Silicon photonics could see speed-of-light downloading

September 21, 2018
As our computers have become faster, so has the speed with which data can be transmitted. Internet bandwidth in particular has been growing at a staggering 40 to 50 per cent a year.
But still we want more. Streaming videos over the internet, and accessing huge files in the »cloud« demands ever faster computers, and ever faster networks. So far we´ve more or less managed it – but those rates of improvement can´t go on for ever.
Copper wire and fiber optics, the past and present technological innovations that allowed for rapid data transfer, are reaching their physical limits. So the search is on for a new way to meet the challenges of 21st century information technology and transfer.
One possible solution we have hit upon is the emerging field of silicon photonics – where data is transferred between and within devices by optical rays. Photonics is the science of generating, transmitting, controlling and detecting light. In photonic chips, nano devices use light signals and lasers to transmit and receive data.
In silicon photonic chips, laser light and silicon technology are combined on the same chip, allowing fast transfer – at the speed of light – and incredible bandwidth. Using silicon for the photonics elements allows them to be easily integrated with existing electronics, while also being more affordable.
Our research aims to use silicon photonics to reduce the power needed to send and receive data.  By making the system more energy efficient, we hope to be able to increase the reach of network, so we can transmit data over greater distances without data amplifiers. That would save energy and make the process easier and cheaper. 
The overall goal is to build optical links that support data rates exceeding 100 gigabits per second (Gbit/sec) transmission per channel, compared with the 10Gbit/sec available today. These optical links can be integrated on a device level – allowing the various parts of a device to exchange information more rapidly – or at a network level, allowing faster data transfer between ports and computers.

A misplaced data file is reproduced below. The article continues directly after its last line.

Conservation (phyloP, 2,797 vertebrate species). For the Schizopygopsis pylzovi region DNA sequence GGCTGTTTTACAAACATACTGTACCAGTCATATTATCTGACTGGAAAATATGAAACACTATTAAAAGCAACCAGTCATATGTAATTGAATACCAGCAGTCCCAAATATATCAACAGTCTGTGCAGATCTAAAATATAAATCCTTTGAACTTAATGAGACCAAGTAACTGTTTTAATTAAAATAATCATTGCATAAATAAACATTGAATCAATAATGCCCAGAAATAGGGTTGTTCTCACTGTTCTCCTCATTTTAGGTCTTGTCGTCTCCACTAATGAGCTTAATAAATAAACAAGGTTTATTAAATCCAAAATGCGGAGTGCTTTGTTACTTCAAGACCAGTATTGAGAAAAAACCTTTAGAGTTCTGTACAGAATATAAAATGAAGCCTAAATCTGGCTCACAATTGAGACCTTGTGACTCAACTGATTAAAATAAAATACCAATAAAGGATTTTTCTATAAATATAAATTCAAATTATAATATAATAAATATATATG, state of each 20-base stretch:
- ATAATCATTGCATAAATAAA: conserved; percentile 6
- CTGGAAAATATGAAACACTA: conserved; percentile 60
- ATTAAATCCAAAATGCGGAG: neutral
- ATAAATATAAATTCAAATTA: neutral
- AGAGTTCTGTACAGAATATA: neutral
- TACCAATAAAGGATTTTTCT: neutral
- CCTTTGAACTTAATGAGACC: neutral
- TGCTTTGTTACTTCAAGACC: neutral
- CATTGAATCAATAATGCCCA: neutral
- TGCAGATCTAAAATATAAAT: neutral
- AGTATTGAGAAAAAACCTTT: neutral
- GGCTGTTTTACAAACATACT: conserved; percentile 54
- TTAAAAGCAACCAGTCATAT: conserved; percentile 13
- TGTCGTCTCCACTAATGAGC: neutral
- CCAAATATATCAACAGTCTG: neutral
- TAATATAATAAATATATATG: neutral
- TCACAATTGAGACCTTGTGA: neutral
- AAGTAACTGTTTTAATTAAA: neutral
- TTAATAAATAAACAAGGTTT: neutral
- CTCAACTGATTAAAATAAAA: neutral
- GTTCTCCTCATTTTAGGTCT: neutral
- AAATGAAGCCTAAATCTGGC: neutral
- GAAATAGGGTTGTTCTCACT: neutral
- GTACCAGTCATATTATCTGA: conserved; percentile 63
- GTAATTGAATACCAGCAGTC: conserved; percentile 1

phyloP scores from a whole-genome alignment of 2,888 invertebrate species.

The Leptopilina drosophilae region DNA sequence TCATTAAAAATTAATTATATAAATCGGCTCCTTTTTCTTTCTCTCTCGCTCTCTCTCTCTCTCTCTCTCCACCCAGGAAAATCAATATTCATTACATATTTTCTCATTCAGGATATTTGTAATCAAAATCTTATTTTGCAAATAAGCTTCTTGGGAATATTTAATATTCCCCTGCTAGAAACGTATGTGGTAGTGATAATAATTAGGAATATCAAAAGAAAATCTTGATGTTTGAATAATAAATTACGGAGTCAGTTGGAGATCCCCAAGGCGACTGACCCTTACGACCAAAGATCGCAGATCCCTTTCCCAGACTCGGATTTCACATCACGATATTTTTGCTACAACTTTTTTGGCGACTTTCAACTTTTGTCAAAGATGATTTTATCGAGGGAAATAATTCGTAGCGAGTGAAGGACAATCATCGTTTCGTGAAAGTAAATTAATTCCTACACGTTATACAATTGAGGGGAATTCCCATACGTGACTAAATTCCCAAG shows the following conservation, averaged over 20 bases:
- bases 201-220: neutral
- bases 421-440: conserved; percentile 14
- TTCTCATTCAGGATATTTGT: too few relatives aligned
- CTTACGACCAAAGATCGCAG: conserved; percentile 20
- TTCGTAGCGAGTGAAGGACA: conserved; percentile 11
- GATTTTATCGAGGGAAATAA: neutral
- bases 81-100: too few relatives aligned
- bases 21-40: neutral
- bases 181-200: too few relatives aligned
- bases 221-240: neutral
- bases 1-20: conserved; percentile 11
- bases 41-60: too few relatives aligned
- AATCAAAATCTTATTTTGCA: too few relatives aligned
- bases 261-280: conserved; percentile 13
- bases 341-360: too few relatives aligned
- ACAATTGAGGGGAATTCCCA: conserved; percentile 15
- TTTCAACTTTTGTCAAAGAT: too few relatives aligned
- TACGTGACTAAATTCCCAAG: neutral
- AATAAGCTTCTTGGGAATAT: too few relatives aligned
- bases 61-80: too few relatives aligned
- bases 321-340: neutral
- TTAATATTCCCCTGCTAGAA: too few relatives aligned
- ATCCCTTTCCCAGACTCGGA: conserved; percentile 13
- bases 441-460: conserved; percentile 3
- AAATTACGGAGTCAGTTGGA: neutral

There are a number of challenges, though. It is very difficult to make a laser source in silicon. Currently there is no silicon laser light source good enough for efficient data transfer. Integrating photonics and electronics on the same material is made difficult by incompatibilities between photonics and electronics processing steps.
Current fabrication processes are optimized for making pure electronics devices. Introducing photonic components on the same chip would require additional fabrication steps that may disrupt the standard process and affect the performance of the electronic components.
Furthermore, much of the light is scattered within the electrical circuitry, and lost. Light is transmitted within channels, with mirror-like surfaces bouncing it back and forth, confining it within guiding regions. If these surfaces are even slightly imperfect, the light is scattered – not only losing it to the circuit it´s intended for, but possibly interfering with other circuits. To make our circuits as efficient as promised, we need to significantly reduce this scattering. And any solution we find must also be compatible with the industry´s existing fabrication facilities, as changing those processes and equipment would be unfeasibly expensive.
To address these challenges, my team is working to simplify the silicon photonics integration process. We are doing this by introducing a novel infrastructure to enable the fabrication of photonics in state-of-the-art electronic foundries without changing the process of making electronic circuitry. We are also looking to develop new component designs and add more functionality to photonics chips, using the high-level integration enabled by silicon photonics. Silicon photonics allows for light to be confined in a very compact manner, meaning more optical functions like modulators, detectors, and switches can be packed together on the same chip.
With this research, we hope to contribute to Abu Dhabi´s target of developing and advancing globally competitive sectors of information and communication technology and semiconductors. Establishing a new data transfer network built on silicon photonics would secure a competitive advantage for the UAE´s economic activity overall by facilitating business at the speed of light. 
Additionally, the global photonic integrated circuit market is expected to reach US$1.5 billion (Dh5.5bn) in value by 2022, making it a lucrative market to get in to. This sort of interdisciplinary, collaborative research will also help develop the UAE´s human capital by nurturing and training the next generation of technical experts and innovators.
Dr. Mahmoud Rasras is associate professor of microsystems engineering at the Masdar Institute of Science and Technology.